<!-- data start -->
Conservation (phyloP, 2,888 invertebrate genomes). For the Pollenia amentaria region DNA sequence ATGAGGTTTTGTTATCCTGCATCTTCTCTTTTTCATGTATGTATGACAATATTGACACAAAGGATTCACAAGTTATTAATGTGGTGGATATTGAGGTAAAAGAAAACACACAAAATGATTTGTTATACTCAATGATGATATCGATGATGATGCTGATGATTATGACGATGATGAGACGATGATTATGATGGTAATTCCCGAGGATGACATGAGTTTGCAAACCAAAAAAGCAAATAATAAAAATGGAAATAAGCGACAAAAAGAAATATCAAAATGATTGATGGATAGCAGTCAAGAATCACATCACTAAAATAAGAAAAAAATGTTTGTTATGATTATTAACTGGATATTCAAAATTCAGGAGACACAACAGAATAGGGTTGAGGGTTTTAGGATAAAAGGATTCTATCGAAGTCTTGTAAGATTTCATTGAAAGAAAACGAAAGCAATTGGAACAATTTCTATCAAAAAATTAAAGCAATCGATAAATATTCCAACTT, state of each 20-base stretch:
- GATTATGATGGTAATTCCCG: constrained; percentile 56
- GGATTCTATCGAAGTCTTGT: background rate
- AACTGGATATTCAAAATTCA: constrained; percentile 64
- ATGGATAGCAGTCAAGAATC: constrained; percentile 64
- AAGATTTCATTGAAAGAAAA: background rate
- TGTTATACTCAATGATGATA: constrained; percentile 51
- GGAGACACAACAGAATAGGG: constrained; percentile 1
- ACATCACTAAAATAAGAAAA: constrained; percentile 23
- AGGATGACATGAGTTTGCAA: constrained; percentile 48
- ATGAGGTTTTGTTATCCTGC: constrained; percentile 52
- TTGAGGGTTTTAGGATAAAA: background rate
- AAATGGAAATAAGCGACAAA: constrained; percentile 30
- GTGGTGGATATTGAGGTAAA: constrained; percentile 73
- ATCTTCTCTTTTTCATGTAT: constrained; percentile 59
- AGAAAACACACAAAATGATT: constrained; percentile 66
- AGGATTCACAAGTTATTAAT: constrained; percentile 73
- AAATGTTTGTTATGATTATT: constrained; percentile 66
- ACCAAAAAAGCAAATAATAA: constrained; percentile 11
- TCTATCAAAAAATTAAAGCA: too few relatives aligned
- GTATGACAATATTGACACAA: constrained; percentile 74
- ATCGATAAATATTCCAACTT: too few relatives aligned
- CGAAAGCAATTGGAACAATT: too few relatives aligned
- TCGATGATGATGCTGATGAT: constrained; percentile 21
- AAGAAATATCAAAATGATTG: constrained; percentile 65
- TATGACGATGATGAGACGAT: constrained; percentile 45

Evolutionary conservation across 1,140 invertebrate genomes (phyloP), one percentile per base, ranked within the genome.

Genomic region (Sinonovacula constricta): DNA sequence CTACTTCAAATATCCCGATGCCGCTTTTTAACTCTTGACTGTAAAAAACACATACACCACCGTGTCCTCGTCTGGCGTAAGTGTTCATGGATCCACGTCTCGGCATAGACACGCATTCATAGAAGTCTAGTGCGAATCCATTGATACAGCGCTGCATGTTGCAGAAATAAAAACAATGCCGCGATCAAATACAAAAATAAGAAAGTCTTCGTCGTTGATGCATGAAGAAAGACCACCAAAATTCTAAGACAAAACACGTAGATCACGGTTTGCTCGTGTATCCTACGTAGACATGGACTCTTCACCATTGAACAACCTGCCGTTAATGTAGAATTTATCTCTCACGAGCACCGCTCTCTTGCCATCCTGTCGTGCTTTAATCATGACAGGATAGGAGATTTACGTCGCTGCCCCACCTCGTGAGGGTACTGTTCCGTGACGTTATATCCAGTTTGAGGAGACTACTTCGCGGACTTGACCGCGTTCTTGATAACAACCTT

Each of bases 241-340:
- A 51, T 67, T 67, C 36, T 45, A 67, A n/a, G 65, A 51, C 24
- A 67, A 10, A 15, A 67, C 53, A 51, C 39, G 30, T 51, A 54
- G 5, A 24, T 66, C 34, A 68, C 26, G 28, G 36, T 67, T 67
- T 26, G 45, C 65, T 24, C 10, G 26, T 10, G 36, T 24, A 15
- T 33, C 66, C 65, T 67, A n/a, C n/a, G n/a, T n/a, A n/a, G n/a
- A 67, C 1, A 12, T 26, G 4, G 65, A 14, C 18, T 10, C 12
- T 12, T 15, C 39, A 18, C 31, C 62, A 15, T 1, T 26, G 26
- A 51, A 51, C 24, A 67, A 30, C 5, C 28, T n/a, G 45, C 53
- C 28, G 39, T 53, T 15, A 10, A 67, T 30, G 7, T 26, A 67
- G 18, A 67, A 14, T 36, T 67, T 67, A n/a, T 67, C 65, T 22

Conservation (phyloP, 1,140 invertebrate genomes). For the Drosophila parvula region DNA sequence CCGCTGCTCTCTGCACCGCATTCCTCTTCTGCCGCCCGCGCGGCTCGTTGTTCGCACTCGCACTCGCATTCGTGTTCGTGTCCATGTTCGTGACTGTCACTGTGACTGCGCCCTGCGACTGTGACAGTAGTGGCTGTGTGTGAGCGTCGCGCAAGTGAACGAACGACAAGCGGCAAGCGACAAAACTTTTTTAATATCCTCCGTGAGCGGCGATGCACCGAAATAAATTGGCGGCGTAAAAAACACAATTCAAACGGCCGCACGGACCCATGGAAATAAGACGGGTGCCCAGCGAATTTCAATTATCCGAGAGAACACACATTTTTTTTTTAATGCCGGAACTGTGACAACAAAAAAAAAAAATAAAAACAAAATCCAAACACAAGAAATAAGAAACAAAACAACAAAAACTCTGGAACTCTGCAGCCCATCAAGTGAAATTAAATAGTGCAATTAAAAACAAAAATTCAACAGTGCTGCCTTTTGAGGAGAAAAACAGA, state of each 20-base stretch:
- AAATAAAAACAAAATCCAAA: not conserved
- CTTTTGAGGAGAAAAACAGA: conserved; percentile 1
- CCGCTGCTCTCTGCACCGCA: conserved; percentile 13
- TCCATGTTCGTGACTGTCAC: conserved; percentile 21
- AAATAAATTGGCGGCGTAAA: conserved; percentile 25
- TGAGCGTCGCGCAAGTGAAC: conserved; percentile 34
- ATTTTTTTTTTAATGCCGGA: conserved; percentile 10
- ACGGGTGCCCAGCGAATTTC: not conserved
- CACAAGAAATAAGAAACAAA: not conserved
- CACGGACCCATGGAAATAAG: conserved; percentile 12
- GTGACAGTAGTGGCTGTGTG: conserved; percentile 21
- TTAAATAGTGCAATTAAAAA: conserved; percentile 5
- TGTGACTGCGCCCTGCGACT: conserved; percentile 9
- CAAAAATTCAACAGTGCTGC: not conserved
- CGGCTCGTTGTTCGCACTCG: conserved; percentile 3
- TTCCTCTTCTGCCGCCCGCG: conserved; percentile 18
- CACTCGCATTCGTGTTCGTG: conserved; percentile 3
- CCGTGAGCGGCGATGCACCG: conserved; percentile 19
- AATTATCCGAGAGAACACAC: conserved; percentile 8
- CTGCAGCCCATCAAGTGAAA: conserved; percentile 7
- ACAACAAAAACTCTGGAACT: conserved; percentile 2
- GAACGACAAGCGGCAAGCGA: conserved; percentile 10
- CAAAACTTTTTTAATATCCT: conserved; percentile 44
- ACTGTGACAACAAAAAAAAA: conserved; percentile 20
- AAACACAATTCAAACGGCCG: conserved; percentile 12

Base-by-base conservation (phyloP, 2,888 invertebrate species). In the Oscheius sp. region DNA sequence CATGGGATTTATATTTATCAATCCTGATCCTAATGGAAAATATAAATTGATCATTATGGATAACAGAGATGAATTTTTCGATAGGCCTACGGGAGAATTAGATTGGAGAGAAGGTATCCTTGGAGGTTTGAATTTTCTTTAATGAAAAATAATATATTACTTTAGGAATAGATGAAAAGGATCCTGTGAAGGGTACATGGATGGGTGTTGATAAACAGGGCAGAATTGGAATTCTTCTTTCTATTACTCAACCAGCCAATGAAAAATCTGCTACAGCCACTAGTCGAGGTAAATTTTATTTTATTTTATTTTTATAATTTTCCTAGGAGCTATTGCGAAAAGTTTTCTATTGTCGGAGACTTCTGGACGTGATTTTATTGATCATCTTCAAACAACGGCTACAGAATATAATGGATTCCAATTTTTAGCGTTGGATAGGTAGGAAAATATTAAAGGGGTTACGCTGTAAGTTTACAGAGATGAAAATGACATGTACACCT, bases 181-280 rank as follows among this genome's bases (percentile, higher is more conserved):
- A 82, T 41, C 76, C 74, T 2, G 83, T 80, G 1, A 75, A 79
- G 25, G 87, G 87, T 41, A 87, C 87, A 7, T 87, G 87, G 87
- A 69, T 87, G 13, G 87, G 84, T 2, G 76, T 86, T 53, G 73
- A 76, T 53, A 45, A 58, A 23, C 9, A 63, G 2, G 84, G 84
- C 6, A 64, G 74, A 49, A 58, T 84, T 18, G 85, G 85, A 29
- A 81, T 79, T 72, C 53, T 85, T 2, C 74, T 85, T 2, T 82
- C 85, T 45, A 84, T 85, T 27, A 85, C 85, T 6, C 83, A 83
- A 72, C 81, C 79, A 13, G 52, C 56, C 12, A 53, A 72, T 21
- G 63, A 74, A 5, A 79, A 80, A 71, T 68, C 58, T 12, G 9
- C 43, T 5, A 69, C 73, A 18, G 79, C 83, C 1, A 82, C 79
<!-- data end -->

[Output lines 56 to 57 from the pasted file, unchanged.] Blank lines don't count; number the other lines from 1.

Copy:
- TTCCTCTTCTGCCGCCCGCG: conserved; percentile 18
- CACTCGCATTCGTGTTCGTG: conserved; percentile 3